A Creeping Crisis
Some crises develop gradually. Some are excruciatingly slow.
Perhaps it is the approaching death of a parent with terminal cancer. Or it is the military dad/son/husband who will be deployed to an overseas conflict. Or it may be a huge financial crisis, which will likely take away the family’s savings and home.
In these situations, the anticipation of the looming crisis is a danger in itself, for anxiety can take deep root early, and that can be paralyzing.
At some point a person facing a slow-moving crisis makes decisions (conscious and subconscious), to deal with it or ignore it. Psychologist call it the “fight or flight” response. We can run from our problems or fight them head on. Of course, we often do both. We fight something for a bit, then flee it for a while. I suppose, that is not a bad strategy, actually, as long as the general attitude is to win, not just avoid. So, we can fight. Regroup. Then, fight again.
The point is that we should fight, not flee, but we must be wise about it. We must employ some strategy to work smarter, not harder.
In a pivotal scene in the great naval war movie, Master and Commander, Captain Jack Aubrey addresses his troops prior to a major battle at sea on the far side of the earth, one which they very well might lose.
They have spent months sailing across the globe, fighting an overpowering enemy, repairing their ship, surviving the high seas and deadly weather of the Antarctic, and training for this moment — a chance to engage the enemy with a new strategy, renewed vigor, and the element of surprise for once. The battle is imminent. Some will die. They all may die. But victory is the high hope.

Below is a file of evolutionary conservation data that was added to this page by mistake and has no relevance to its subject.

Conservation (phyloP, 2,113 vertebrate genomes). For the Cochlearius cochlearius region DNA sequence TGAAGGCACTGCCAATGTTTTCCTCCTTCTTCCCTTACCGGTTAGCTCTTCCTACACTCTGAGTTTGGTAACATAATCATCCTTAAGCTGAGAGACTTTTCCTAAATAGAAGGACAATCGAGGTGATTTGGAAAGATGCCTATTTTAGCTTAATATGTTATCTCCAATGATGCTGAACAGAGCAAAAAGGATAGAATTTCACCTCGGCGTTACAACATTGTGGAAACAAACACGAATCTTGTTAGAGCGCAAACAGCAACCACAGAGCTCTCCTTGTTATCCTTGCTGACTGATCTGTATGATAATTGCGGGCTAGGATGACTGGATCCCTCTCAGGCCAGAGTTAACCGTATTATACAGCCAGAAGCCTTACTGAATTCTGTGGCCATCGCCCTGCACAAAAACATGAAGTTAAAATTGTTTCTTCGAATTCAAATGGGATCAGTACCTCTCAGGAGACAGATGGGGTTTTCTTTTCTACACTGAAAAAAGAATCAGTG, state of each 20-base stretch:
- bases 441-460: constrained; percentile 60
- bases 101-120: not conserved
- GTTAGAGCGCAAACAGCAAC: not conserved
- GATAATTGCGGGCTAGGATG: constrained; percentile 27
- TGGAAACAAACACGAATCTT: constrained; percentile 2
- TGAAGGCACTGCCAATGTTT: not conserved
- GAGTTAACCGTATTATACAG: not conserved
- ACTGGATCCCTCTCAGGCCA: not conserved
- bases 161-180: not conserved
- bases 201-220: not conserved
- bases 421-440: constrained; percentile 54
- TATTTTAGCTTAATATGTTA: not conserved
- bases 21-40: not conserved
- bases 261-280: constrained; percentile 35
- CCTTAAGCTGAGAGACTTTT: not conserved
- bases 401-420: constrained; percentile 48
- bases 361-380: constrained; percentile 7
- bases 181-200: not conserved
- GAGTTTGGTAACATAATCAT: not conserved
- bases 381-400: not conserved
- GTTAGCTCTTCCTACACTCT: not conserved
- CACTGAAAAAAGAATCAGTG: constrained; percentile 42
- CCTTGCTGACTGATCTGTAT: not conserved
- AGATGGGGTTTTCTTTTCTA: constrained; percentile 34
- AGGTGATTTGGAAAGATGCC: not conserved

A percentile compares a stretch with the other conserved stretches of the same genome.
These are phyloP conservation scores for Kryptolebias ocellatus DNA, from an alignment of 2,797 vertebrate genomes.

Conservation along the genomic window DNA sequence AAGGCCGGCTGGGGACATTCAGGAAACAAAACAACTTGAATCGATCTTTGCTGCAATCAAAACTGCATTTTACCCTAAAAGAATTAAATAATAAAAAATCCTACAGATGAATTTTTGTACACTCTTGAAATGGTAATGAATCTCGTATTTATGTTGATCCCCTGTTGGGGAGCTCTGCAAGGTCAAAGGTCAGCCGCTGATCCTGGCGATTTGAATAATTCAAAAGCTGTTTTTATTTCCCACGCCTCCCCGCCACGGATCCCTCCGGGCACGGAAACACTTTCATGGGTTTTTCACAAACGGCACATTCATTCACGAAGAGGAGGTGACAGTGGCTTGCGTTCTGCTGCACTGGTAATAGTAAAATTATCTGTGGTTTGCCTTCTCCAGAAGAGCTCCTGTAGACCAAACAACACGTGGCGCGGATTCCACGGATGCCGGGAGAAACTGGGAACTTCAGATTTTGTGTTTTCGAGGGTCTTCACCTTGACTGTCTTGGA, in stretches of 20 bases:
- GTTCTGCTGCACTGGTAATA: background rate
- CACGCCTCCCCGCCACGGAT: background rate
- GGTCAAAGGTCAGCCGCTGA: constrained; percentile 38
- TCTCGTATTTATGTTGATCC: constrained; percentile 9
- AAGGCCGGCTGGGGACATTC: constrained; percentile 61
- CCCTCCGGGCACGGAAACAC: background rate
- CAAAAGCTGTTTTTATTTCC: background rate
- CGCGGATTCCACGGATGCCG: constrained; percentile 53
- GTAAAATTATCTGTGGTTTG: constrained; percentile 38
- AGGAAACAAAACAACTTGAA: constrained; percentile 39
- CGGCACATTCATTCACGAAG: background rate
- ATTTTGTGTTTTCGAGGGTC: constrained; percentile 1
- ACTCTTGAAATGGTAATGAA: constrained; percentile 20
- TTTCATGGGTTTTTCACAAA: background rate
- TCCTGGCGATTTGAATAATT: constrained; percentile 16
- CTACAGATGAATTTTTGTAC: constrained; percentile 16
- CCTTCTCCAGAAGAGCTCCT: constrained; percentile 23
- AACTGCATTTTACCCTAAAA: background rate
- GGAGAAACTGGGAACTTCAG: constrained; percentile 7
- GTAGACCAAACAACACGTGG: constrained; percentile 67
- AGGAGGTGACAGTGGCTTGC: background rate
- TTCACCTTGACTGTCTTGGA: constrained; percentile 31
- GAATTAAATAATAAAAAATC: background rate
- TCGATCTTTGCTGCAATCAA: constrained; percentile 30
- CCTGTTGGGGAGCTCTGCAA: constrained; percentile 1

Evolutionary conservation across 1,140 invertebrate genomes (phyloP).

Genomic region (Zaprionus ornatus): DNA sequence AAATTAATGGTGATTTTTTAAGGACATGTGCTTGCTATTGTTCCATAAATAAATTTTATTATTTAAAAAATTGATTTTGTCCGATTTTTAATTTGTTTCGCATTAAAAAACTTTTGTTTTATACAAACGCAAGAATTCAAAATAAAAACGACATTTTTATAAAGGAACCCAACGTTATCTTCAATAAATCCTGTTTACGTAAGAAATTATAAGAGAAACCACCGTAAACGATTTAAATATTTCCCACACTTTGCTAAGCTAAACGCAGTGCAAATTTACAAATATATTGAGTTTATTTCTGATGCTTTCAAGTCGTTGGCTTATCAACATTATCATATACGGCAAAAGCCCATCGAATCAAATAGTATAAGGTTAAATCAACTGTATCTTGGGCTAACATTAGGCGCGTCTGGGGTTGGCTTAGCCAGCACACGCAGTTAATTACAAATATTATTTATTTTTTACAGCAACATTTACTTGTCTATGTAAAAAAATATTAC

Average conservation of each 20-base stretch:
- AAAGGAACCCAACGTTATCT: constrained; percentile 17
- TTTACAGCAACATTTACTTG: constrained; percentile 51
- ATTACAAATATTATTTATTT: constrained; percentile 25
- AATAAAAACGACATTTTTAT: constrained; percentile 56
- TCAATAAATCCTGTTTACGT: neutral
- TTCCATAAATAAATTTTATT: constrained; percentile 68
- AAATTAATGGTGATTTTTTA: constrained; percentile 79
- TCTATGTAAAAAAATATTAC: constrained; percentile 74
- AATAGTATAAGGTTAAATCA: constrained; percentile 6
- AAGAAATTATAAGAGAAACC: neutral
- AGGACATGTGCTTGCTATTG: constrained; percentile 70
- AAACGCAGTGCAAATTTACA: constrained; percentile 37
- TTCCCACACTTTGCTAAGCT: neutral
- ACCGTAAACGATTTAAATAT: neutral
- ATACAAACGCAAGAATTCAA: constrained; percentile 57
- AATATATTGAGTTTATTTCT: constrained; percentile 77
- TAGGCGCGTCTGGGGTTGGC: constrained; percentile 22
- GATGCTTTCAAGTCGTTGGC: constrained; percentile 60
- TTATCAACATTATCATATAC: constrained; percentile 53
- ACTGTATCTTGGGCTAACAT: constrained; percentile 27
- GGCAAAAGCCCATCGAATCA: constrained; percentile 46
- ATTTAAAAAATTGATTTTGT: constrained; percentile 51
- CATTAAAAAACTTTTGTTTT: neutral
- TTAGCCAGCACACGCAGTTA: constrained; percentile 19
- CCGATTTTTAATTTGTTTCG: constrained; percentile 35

Captain Jack says, “Right lads, now, I know there’s not a faint heart among you, and I know you’re as anxious as I am to get into close action. But we must bring them right up beside us before we spring this trap. That will test our nerve, and discipline will count just as much as courage… England is under threat of invasion, and though we be on the far side of the world, this ship is our home. This ship is England. So it’s every hand to his rope or gun, quick’s the word and sharp’s the action.”
When you are facing a threatening storm or a deadly enemy, you need to have what Capt. Jack advises: courage, a team committed to the common cause, and discipline in preparation.
Don’t Just Stand There
Start preparing early. Do something, but not everything, right away.
Get with someone who has been through the trial you are facing and starting making plans. Because “failing to plan is planning to fail.”
Just be sure to pace yourself as you plan and with your plans. Remember, by starting early, time is on your side, so don’t try to solve every problem early on. Many of the things you want to solve, should be approached later. Some bridges should be crossed only when you get to them. So, try to plan smart.
Again, some level-headed, experienced, wise counsel can help you do just that.
Assemble the Supplies
Get the things you need to physically handle the situation. In our situation, with a physically disabled child going through surgeries and needing therapies, we have to shop for and order equipment many months in advance, so it is often the first thing we do: get the gear ordered ASAP.
So, make your lists of the things you will need. Become a “prepper” and start shopping and stockpiling, so when the storm hits earlier than expected, which happens often, you can focus on something other than running to the stores frantically.
All Hands on Deck